What kinds of ribbons do you sell?

From the basics — grosgrains, satins, velvets —we have probably the largest selection of velvet ribbon in the world today at our warehouse in Woodside. The novelties that we have start with very simple stripes of a hundred percent acetate made in the United States to our complicated stripes, plaids in grosgrain, to taffeta ribbons with picot edges to floral ribbons with scalloped edges, and straight edges to polka dots. A lot of jacquards that we have done over the years, jacquards that are filled, some people call them trapuntos. We really have more specialized ribbons than what anyone else is doing today.

Most of our ribbons are minimum 30 years and older. We made them. We made them over the years. We contracted with the mills in Europe. We had to make large stocks and we always assorted the color range, and you never guess right in colors.

Did your father in law design most of the ribbons in the store?

Yes, he designed the ribbon line. It was his baby. He loved doing it. I remember my mother-in-law used to say to him, because my father-in-law worked on the kitchen table, she used to say to him, "Harold. We have to eat dinner. Please, take all of your—I won't say it—out of here! This was his puppy and he loved it. It gets in your blood. I really love it but it gets frustrating after a while. When you can't get at the people. We used to go through the buildings — of Seventh Avenue, Broadway — and cold canvass. You can't do it today, because security won't let you walk through the buildings. So, how do you find the customers, you try to call them on the telephone. Today, the telephones are all answering machines. And try to get through to the design department of a particular company, it's very difficult.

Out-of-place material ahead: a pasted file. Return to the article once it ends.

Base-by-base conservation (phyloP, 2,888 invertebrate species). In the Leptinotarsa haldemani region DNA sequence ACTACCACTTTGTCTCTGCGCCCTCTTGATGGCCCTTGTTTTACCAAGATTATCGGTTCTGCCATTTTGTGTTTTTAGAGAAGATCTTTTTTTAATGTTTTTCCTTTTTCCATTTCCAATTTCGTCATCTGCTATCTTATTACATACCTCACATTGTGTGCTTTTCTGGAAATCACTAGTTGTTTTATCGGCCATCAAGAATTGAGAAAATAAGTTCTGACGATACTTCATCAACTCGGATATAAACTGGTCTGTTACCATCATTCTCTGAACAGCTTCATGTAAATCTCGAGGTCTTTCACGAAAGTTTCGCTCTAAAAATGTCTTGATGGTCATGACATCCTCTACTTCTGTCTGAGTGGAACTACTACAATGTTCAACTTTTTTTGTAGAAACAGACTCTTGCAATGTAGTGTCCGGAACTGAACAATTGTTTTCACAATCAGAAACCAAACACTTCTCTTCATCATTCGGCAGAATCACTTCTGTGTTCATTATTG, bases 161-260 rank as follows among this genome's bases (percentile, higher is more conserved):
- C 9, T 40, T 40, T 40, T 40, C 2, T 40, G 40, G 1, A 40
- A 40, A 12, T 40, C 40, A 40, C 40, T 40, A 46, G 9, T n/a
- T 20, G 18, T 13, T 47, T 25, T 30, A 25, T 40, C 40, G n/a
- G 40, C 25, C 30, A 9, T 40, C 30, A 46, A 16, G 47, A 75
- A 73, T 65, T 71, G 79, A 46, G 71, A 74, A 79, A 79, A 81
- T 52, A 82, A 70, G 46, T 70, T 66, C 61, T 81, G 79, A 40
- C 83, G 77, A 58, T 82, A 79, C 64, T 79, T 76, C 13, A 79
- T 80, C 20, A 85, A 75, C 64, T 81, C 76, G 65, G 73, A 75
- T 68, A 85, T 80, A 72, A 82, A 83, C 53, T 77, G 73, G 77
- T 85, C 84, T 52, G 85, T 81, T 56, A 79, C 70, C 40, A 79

Sarah Kate Kramer/WNYC
Sarah Kate Kramer/WNYC
Sarah Kate Kramer/WNYC
Michael Weisman, owner of Hyman Hendler & Sons.